The Lebanese will not remember everything about this war. How many atrocities can a person keep in mind, how much helplessness can he or she admit, how many massacres can people tell their children about, how many terrorised escapes from burning houses, without becoming a slave to memory? Should a child keep a leaflet written by the IDF in Arabic, in which he is told to leave his home before itís bombed? I cannot urge my Lebanese friends to remember the crimes my state and its army have committed in Lebanon.
    See: http://www.lrb.co.uk/v28/n16/laor01_.html

    Before anyone (everyone) howls for my stoning, let me say 2 things.

    A. Laor is a dissident and as such he will state (overstate) his arguments to achieve his goals. I don't agree with his overstatements on the IDF; members of the IDF have on occasion stood against certain actions. As for a semi-miltaristic culture inside Israel, that is--for many reasons both regional and imported--quite a reality.

    B. But look at it as a glimpse inside internal Israeli angst over Lebanon and the situation as a whole.

    Best
    Tom

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    Default Israeli Troops Criticize Army, Equipment

    18 August Associated Press - Israeli Troops Criticize Army, Equipment.

    Israeli soldiers returning from the war in Lebanon say the army was slow to rescue wounded comrades and suffered from a lack of supplies so dire that they had to drink water from the canteens of dead Hezbollah guerrillas.

    "We fought for nothing. We cleared houses that will be reoccupied in no time," said Ilia Marshak, a 22-year-old infantryman who spent a week in Lebanon.

    Marshak said his unit was hindered by a lack of information, poor training and untested equipment. In one instance, Israeli troops occupying two houses inadvertently fired at each other because of poor communication between their commanders...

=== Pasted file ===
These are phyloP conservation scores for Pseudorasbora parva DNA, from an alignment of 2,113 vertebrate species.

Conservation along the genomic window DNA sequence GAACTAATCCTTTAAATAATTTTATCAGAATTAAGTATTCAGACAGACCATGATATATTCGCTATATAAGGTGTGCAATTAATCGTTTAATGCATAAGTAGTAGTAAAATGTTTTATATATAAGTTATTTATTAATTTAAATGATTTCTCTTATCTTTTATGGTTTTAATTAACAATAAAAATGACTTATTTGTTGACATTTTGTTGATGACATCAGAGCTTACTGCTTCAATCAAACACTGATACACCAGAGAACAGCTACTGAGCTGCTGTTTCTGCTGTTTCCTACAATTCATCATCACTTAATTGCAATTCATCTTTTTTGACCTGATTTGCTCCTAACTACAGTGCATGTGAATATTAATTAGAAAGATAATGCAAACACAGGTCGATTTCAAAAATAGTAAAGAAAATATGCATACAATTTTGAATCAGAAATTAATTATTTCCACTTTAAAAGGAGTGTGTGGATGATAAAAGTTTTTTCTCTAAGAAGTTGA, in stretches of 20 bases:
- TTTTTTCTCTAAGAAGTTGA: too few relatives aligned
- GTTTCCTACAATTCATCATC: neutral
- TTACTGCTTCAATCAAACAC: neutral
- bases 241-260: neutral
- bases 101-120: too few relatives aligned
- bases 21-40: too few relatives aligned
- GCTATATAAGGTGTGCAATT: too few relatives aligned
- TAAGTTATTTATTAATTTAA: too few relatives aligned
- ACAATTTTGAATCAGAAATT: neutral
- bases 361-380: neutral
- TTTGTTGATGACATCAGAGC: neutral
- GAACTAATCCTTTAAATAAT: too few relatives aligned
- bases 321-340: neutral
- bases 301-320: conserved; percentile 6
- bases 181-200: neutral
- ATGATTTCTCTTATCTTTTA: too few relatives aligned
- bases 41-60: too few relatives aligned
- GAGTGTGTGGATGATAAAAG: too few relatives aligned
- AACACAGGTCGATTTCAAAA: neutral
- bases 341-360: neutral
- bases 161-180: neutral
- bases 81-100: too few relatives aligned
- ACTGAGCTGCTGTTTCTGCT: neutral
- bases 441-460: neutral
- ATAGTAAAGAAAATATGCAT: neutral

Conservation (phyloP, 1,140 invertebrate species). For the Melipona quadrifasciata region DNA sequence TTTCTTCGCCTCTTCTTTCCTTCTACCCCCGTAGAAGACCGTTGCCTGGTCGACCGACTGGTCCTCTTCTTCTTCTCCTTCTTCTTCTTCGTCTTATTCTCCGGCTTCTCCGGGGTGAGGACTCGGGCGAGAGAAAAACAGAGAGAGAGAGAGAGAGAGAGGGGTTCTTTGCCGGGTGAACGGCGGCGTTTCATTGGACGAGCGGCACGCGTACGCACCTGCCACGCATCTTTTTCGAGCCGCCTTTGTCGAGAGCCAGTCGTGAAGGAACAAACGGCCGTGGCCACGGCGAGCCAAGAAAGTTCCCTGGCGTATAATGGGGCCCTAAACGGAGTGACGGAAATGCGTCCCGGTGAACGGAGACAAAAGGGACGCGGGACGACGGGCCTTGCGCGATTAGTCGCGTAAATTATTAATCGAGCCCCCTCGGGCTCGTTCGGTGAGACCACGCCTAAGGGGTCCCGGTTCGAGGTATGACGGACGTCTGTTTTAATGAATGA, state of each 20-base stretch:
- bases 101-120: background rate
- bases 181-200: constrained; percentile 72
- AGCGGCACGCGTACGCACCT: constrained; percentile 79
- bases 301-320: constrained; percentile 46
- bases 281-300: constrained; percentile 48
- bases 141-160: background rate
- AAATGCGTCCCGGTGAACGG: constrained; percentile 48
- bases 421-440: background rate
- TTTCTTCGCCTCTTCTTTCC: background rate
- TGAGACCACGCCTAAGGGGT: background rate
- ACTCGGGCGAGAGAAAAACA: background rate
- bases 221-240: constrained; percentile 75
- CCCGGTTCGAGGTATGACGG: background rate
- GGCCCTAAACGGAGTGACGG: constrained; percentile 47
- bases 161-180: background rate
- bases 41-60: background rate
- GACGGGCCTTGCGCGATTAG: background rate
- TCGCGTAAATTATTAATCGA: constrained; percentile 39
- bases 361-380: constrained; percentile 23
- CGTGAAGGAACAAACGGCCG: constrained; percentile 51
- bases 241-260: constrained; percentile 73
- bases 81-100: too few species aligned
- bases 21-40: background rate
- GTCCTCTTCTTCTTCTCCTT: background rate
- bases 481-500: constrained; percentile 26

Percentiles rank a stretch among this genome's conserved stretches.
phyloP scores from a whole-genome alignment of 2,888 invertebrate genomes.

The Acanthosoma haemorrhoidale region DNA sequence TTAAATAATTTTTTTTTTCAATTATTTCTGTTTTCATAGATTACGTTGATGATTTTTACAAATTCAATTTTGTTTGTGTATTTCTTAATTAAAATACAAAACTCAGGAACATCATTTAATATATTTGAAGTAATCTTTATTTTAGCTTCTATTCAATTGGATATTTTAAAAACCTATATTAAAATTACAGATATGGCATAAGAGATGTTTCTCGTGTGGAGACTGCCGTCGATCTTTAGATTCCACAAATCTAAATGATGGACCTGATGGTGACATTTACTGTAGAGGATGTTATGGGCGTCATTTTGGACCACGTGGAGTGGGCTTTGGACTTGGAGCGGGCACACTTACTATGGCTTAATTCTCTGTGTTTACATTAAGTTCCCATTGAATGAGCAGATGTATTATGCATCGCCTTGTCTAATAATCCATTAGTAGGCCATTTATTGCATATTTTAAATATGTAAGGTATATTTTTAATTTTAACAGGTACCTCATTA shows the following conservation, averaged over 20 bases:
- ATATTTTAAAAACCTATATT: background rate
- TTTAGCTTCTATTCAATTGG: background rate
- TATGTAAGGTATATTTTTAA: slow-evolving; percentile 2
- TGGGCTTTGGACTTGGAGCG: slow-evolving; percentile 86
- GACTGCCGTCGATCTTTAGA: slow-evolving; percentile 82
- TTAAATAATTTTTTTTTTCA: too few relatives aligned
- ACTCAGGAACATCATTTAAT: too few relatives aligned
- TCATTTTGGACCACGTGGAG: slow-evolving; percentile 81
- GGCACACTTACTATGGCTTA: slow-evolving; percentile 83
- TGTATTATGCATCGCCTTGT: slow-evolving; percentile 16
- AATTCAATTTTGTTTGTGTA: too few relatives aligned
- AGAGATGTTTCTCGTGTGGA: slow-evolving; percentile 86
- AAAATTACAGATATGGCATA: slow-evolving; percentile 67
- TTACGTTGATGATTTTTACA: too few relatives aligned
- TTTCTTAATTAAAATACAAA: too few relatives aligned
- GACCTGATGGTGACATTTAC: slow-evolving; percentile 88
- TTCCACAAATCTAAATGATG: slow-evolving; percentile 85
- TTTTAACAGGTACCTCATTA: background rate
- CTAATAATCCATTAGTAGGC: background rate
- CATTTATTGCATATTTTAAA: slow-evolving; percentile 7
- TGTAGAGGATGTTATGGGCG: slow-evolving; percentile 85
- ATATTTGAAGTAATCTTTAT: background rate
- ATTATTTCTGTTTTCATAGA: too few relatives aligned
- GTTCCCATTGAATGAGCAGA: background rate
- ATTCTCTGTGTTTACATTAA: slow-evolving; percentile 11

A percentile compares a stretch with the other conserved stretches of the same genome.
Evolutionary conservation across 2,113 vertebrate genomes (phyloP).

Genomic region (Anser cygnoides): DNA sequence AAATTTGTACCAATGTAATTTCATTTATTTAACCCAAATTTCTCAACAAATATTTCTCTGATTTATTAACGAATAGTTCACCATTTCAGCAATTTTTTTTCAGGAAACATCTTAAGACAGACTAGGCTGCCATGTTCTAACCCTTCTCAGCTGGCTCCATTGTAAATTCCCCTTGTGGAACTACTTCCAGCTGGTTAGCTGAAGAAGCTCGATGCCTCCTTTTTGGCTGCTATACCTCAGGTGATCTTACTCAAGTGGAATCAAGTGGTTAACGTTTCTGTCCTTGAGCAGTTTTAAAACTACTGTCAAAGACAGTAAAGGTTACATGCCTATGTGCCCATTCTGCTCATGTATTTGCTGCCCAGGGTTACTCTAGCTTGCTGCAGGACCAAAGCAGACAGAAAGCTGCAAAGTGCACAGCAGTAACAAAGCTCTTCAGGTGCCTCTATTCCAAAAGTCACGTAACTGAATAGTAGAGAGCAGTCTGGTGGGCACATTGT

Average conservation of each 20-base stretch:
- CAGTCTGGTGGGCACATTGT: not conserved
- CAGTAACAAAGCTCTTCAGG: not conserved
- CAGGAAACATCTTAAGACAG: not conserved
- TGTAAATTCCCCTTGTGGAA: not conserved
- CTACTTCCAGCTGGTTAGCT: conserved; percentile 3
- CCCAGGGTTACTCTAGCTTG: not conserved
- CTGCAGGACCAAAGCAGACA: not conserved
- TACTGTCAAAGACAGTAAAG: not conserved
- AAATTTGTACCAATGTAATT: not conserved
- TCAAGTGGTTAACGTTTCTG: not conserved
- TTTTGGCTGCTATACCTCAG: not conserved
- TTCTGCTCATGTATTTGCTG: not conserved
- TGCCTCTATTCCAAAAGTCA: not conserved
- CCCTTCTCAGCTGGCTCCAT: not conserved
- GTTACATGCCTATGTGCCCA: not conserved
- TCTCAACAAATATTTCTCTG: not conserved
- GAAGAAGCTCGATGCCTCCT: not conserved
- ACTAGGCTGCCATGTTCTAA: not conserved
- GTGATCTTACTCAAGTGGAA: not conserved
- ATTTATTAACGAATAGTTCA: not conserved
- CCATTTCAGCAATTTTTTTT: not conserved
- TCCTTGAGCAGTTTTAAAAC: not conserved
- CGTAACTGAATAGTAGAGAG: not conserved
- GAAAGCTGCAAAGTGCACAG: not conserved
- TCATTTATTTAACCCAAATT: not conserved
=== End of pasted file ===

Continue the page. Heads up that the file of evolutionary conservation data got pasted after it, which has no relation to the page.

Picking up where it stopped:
In a nation mythologized for decisive military victories over Arab foes, the stalemate after a 34-day war in Lebanon has surprised many.

    The war was widely seen in Israel as a just response to a July 12 cross-border attack in which Hezbollah gunmen killed three Israeli soldiers and captured two. But the wartime solidarity crumbled after Israel agreed to pull its army from south Lebanon without crushing Hezbollah or rescuing the captured soldiers.

    Military experts and commentators have criticized the army for relying too heavily on air power and delaying the start of ground action for too long. They say the army underestimated Hezbollah, and that Prime Minister Ehud Olmert set an unrealistic goal by pledging to destroy the guerrilla group.

    This week, Israeli Defense Minister Amir Peretz appointed a former army chief to investigate the military's handling of the war...
    17 August Jerusalem Post editorial - Investigating the War.

    Defense Minister Amir Peretz's external investigatory committee, to be headed by former IDF chief of General Staff Lt.-Gen. (res.) Amnon Lipkin-Shahak, might provide some useful information regarding the narrow question of military decision-making during the war. It will not be sufficient to determine the broader lessons of the war in the military sphere, let alone for the political echelon and our society as a whole.

    The public, according to polls, wants a commission of inquiry. Such commissions, with the power to recommend legal sanctions against individual officials, were created in the wake of the Yom Kippur War, the killings at Sabra and Shatilla, and the deaths of Israeli Arabs at the hands of police during the riots in October 2000.

    The record of such commissions is not a promising one. They tend to create an intense focus on only one question: who will pay with their job, or even be put on trial. Though some legal experts are proud of the strength of the law providing for such commissions, others, such as former foreign minister Shlomo Ben-Ami, think they go too far, in that they do not even provide a right of appeal...

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    Council Member Culpeper's Avatar
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    Default Ouch!

    Man, that is demoralizing. What happened? I wonder how Sharon would have responded from the beginning.

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    Default At least they're investigating

    It appears that Israel made several strategic mistakes in the conduct of this campaign, but I wasn't aware of that their Army was in such disarray until recently, and it ďmayĒ explain why Israel relied so heavily on air power in this fight, resulting a propaganda or moral defeat for Israel in much of the West and probably all of the Arab world.

    This appears to be another situation where capable leadership was ignored and Air Power / technical enthusiasts won the day (but lost the battle) in Israelís decision making process. There is no doubt in my mind that Israel has numerous experts in conducting this type of fight, but they clearly were ignored.